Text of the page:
In general, possessing the following soft skills will make you suitable for most jobs:
- Business focus
- Self-motivation and resilience
- Communication skills
- Problem solving and decision making
- Team work & interpersonal skills
- Integrity and personal value systems
- Time management
So how does one begin to attain employability skills? Because our institutes are still focused on hard skills, you have to plan and make efforts to attain soft skills.
Consider multiple options with key benefits as below, as appropriate to your specific needs.
- Organising and participating in sports team, cultural team, lectures and seminars, group project, student society etc. Learning benefits: Initiative, leadership, resource management.
- Getting into course related projects, vacation internships, part-time work etc. Learning benefits: Discipline, planning, time management.
- Working for social causes, organising fund raising projects etc. Learning benefits: Ethics and values, social responsibility, persuasion.
- Participating in student journalism, institution newspapers and journals. Learning benefits: Communication, presentation, meeting deadlines.
- Participating in NCC, NSS etc. Learning benefits: Health and fitness, discipline, social concern.
- Organising and participating in debates etc. Learning benefits: Organising, communication, persuasion.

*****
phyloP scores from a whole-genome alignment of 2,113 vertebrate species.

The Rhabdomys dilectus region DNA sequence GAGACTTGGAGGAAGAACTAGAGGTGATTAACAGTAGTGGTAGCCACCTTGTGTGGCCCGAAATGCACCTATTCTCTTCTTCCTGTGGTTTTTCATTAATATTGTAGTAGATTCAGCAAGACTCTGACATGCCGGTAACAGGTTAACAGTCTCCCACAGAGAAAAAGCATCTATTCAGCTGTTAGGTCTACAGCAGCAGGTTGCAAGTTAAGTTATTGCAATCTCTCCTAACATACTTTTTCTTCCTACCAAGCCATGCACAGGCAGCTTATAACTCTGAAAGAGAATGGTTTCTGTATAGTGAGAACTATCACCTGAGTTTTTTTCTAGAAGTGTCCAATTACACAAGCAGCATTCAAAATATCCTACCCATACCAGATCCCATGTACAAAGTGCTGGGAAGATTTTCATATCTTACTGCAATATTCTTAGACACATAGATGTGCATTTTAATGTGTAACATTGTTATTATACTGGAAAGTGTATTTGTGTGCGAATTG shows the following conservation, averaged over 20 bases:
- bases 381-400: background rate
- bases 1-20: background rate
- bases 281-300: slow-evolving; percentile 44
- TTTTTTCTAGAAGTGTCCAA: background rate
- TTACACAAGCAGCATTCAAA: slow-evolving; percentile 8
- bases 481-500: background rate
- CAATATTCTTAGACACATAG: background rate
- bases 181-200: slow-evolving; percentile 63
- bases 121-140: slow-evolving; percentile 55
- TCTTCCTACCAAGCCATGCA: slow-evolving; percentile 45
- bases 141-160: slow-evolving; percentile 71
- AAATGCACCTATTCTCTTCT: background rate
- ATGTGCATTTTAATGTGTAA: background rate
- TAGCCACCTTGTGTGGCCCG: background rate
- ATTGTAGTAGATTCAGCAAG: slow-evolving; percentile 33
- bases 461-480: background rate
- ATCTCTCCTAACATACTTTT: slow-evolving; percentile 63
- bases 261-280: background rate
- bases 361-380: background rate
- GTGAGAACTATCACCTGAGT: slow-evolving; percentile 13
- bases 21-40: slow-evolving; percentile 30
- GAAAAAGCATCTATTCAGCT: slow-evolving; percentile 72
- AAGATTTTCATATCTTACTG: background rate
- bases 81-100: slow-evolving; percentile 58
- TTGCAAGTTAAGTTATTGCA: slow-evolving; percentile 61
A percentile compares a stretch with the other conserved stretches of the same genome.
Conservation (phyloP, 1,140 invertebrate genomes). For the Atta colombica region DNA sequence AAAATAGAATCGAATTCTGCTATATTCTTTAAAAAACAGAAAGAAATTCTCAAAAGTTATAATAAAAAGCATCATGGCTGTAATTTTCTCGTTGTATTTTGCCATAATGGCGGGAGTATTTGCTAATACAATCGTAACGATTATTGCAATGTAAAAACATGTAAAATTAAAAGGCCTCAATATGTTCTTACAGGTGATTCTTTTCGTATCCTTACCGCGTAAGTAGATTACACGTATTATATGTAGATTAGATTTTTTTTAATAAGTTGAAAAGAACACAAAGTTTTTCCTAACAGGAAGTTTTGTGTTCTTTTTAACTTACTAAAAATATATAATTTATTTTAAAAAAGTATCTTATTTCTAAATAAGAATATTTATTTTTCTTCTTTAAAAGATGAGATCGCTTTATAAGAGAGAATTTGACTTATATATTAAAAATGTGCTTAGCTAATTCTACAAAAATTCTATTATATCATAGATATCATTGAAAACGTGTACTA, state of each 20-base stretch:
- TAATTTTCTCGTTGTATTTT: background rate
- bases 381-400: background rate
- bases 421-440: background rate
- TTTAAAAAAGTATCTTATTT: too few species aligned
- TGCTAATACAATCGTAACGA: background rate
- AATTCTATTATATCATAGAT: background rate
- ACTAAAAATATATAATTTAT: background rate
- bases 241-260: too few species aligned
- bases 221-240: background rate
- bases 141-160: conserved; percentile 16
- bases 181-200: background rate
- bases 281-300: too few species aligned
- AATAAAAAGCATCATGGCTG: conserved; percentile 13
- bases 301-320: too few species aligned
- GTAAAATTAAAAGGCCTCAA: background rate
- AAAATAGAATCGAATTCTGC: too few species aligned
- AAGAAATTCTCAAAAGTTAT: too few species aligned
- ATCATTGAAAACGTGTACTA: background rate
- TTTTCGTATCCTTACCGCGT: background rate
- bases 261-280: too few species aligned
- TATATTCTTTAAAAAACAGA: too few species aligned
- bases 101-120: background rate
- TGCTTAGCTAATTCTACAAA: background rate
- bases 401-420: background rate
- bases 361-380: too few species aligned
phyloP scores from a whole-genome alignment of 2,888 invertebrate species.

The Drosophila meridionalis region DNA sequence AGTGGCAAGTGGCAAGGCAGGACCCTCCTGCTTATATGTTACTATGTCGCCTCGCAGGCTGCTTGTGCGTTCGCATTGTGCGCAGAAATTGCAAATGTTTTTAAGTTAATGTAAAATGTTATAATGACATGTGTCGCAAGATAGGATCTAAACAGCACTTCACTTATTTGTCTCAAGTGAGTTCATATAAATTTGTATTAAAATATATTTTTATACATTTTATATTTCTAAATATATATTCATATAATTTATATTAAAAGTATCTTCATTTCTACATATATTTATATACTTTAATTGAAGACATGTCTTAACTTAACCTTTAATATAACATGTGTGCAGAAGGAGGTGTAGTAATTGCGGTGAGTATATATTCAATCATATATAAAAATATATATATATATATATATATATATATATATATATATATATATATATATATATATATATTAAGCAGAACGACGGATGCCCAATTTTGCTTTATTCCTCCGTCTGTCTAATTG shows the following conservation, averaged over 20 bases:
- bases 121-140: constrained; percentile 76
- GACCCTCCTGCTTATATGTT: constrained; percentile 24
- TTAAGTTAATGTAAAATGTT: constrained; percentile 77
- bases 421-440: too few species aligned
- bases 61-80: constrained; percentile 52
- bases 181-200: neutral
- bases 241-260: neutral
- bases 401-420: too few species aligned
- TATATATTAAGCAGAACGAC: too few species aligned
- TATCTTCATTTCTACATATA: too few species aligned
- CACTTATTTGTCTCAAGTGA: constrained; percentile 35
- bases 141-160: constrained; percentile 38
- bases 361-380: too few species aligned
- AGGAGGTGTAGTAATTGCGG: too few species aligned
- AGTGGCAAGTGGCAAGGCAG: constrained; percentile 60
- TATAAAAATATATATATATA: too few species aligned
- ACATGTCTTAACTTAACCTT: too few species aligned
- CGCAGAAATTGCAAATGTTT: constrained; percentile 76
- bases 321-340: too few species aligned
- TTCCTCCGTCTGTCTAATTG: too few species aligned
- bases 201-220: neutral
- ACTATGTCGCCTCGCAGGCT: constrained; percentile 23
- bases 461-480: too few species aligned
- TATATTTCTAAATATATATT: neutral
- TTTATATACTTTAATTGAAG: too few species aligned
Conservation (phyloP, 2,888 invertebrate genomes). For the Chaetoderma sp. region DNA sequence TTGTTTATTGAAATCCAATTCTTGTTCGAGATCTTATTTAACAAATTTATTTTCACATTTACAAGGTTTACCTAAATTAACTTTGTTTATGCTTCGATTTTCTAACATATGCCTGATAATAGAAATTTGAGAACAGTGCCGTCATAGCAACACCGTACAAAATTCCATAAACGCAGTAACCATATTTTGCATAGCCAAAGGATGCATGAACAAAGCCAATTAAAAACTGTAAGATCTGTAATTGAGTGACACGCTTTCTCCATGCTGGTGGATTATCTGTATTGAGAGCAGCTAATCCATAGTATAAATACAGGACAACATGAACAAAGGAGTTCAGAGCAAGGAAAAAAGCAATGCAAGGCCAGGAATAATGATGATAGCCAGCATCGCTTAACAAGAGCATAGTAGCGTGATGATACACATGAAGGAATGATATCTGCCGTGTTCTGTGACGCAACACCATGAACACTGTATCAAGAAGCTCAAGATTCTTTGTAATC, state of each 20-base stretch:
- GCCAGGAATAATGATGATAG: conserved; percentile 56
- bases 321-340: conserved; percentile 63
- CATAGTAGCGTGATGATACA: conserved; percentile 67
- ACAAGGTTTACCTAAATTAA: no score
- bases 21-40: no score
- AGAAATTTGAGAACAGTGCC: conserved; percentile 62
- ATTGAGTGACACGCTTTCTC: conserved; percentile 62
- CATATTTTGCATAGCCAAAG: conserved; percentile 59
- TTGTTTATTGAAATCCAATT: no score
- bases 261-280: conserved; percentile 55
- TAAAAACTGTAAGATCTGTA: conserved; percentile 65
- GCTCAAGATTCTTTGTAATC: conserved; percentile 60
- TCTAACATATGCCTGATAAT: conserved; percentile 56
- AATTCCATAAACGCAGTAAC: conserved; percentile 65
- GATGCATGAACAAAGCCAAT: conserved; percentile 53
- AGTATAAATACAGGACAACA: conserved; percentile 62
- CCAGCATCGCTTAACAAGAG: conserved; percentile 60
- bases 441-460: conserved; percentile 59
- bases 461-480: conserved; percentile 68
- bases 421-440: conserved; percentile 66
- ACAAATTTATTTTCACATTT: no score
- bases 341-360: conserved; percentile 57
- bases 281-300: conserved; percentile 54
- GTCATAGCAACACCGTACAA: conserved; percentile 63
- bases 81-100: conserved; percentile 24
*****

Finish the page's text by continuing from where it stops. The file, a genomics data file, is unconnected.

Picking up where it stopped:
- Organising and participating in case studies, moot courts, mock parliaments etc. Learning benefits: Analysis, experience.
- Organising and participating in inter-college or inter-university competitions and games. Learning benefits: Leadership, initiative, ambition.
- Taking an online or offline course to build soft skills. Learning benefits: Knowledge, confidence.
- Take the help of a mentor when needed
Such initiatives will make you proficient in application and soft skills. Organising various events will help you realise the importance of taking initiative, improve your communication and ability to work in a team and help you developing strong inter-personal skills.
You will also get exposure to decision-making and crisis management, which are invaluable soft-skills in your first job. A list of such activities undertaken by you will be an impressive addition in your résumé and will lead to qualitative discussions in placement interviews and selection process.
An undergraduate or a postgraduate degree can only display your mastery of an academic discipline, but can’t prove your worth to a prospective employer. What’s of interest and relevance to an employer is your intrinsic attitude, personality and employable soft skills.
Developing employable skills will make you an assertive personality with strong communication skills boosting your self-confidence. An all round personality with well-balanced hard and soft skills will ensure your success in any employment selection process. Hard skills prepare you to make a living and soft skills enable you to live successfully.